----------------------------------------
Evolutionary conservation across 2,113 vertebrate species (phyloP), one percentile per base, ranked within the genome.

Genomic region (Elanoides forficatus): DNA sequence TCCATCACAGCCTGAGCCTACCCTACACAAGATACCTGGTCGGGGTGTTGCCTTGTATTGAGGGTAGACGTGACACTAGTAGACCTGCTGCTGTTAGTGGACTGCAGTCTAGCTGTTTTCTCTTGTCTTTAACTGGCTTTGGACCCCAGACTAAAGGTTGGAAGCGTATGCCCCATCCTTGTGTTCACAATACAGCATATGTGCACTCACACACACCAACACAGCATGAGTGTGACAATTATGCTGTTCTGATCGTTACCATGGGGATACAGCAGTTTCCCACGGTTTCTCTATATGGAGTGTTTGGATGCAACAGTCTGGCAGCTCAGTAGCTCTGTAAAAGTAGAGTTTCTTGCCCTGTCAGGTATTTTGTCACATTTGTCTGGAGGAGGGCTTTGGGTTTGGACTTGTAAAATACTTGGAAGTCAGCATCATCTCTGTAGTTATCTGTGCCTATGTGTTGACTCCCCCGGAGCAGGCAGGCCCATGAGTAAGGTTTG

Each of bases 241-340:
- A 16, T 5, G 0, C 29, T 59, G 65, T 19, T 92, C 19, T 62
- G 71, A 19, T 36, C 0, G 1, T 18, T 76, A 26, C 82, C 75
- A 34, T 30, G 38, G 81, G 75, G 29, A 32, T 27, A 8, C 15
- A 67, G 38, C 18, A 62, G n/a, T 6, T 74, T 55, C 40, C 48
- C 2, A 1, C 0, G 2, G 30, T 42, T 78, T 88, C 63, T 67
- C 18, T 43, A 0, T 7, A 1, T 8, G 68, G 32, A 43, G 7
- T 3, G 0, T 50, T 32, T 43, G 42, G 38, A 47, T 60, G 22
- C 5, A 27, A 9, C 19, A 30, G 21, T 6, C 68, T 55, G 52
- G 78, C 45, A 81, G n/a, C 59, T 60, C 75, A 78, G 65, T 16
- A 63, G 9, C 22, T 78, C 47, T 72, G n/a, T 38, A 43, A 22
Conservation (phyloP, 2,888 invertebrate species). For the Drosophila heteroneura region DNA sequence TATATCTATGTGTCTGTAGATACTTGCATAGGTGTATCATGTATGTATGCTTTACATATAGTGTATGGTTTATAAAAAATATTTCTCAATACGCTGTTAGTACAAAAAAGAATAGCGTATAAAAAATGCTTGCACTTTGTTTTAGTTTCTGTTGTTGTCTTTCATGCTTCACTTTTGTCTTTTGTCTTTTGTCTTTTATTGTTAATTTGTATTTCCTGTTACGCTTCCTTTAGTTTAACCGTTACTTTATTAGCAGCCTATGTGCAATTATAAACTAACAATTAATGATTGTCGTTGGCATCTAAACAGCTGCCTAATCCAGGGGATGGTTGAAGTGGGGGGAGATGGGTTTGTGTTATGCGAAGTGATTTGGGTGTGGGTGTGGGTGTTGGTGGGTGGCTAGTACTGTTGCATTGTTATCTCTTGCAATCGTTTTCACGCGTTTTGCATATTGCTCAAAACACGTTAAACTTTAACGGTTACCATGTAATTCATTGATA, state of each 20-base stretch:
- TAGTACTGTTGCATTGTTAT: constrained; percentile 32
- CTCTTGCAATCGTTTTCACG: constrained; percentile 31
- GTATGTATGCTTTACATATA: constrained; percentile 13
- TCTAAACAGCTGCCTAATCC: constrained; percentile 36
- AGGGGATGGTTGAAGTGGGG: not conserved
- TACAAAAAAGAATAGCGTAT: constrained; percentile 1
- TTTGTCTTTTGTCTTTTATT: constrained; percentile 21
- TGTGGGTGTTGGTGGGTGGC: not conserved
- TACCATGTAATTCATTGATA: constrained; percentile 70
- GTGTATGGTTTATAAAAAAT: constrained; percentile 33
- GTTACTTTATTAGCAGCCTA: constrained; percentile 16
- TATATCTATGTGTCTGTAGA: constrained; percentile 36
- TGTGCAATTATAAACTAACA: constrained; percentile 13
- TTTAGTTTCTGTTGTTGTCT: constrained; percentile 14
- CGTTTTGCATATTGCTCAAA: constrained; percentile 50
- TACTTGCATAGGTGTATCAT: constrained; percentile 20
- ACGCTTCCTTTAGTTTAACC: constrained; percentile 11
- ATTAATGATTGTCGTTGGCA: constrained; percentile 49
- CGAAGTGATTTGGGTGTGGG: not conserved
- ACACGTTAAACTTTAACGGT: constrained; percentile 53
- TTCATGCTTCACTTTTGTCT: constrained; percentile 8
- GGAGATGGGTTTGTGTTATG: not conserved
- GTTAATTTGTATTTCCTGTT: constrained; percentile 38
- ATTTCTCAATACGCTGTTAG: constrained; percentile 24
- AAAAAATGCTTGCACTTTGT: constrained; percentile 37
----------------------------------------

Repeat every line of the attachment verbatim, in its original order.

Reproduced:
Evolutionary conservation across 2,113 vertebrate species (phyloP), one percentile per base, ranked within the genome.

Genomic region (Elanoides forficatus): DNA sequence TCCATCACAGCCTGAGCCTACCCTACACAAGATACCTGGTCGGGGTGTTGCCTTGTATTGAGGGTAGACGTGACACTAGTAGACCTGCTGCTGTTAGTGGACTGCAGTCTAGCTGTTTTCTCTTGTCTTTAACTGGCTTTGGACCCCAGACTAAAGGTTGGAAGCGTATGCCCCATCCTTGTGTTCACAATACAGCATATGTGCACTCACACACACCAACACAGCATGAGTGTGACAATTATGCTGTTCTGATCGTTACCATGGGGATACAGCAGTTTCCCACGGTTTCTCTATATGGAGTGTTTGGATGCAACAGTCTGGCAGCTCAGTAGCTCTGTAAAAGTAGAGTTTCTTGCCCTGTCAGGTATTTTGTCACATTTGTCTGGAGGAGGGCTTTGGGTTTGGACTTGTAAAATACTTGGAAGTCAGCATCATCTCTGTAGTTATCTGTGCCTATGTGTTGACTCCCCCGGAGCAGGCAGGCCCATGAGTAAGGTTTG

Each of bases 241-340:
- A 16, T 5, G 0, C 29, T 59, G 65, T 19, T 92, C 19, T 62
- G 71, A 19, T 36, C 0, G 1, T 18, T 76, A 26, C 82, C 75
- A 34, T 30, G 38, G 81, G 75, G 29, A 32, T 27, A 8, C 15
- A 67, G 38, C 18, A 62, G n/a, T 6, T 74, T 55, C 40, C 48
- C 2, A 1, C 0, G 2, G 30, T 42, T 78, T 88, C 63, T 67
- C 18, T 43, A 0, T 7, A 1, T 8, G 68, G 32, A 43, G 7
- T 3, G 0, T 50, T 32, T 43, G 42, G 38, A 47, T 60, G 22
- C 5, A 27, A 9, C 19, A 30, G 21, T 6, C 68, T 55, G 52
- G 78, C 45, A 81, G n/a, C 59, T 60, C 75, A 78, G 65, T 16
- A 63, G 9, C 22, T 78, C 47, T 72, G n/a, T 38, A 43, A 22
Conservation (phyloP, 2,888 invertebrate species). For the Drosophila heteroneura region DNA sequence TATATCTATGTGTCTGTAGATACTTGCATAGGTGTATCATGTATGTATGCTTTACATATAGTGTATGGTTTATAAAAAATATTTCTCAATACGCTGTTAGTACAAAAAAGAATAGCGTATAAAAAATGCTTGCACTTTGTTTTAGTTTCTGTTGTTGTCTTTCATGCTTCACTTTTGTCTTTTGTCTTTTGTCTTTTATTGTTAATTTGTATTTCCTGTTACGCTTCCTTTAGTTTAACCGTTACTTTATTAGCAGCCTATGTGCAATTATAAACTAACAATTAATGATTGTCGTTGGCATCTAAACAGCTGCCTAATCCAGGGGATGGTTGAAGTGGGGGGAGATGGGTTTGTGTTATGCGAAGTGATTTGGGTGTGGGTGTGGGTGTTGGTGGGTGGCTAGTACTGTTGCATTGTTATCTCTTGCAATCGTTTTCACGCGTTTTGCATATTGCTCAAAACACGTTAAACTTTAACGGTTACCATGTAATTCATTGATA, state of each 20-base stretch:
- TAGTACTGTTGCATTGTTAT: constrained; percentile 32
- CTCTTGCAATCGTTTTCACG: constrained; percentile 31
- GTATGTATGCTTTACATATA: constrained; percentile 13
- TCTAAACAGCTGCCTAATCC: constrained; percentile 36
- AGGGGATGGTTGAAGTGGGG: not conserved
- TACAAAAAAGAATAGCGTAT: constrained; percentile 1
- TTTGTCTTTTGTCTTTTATT: constrained; percentile 21
- TGTGGGTGTTGGTGGGTGGC: not conserved
- TACCATGTAATTCATTGATA: constrained; percentile 70
- GTGTATGGTTTATAAAAAAT: constrained; percentile 33
- GTTACTTTATTAGCAGCCTA: constrained; percentile 16
- TATATCTATGTGTCTGTAGA: constrained; percentile 36
- TGTGCAATTATAAACTAACA: constrained; percentile 13
- TTTAGTTTCTGTTGTTGTCT: constrained; percentile 14
- CGTTTTGCATATTGCTCAAA: constrained; percentile 50
- TACTTGCATAGGTGTATCAT: constrained; percentile 20
- ACGCTTCCTTTAGTTTAACC: constrained; percentile 11
- ATTAATGATTGTCGTTGGCA: constrained; percentile 49
- CGAAGTGATTTGGGTGTGGG: not conserved
- ACACGTTAAACTTTAACGGT: constrained; percentile 53
- TTCATGCTTCACTTTTGTCT: constrained; percentile 8
- GGAGATGGGTTTGTGTTATG: not conserved
- GTTAATTTGTATTTCCTGTT: constrained; percentile 38
- ATTTCTCAATACGCTGTTAG: constrained; percentile 24
- AAAAAATGCTTGCACTTTGT: constrained; percentile 37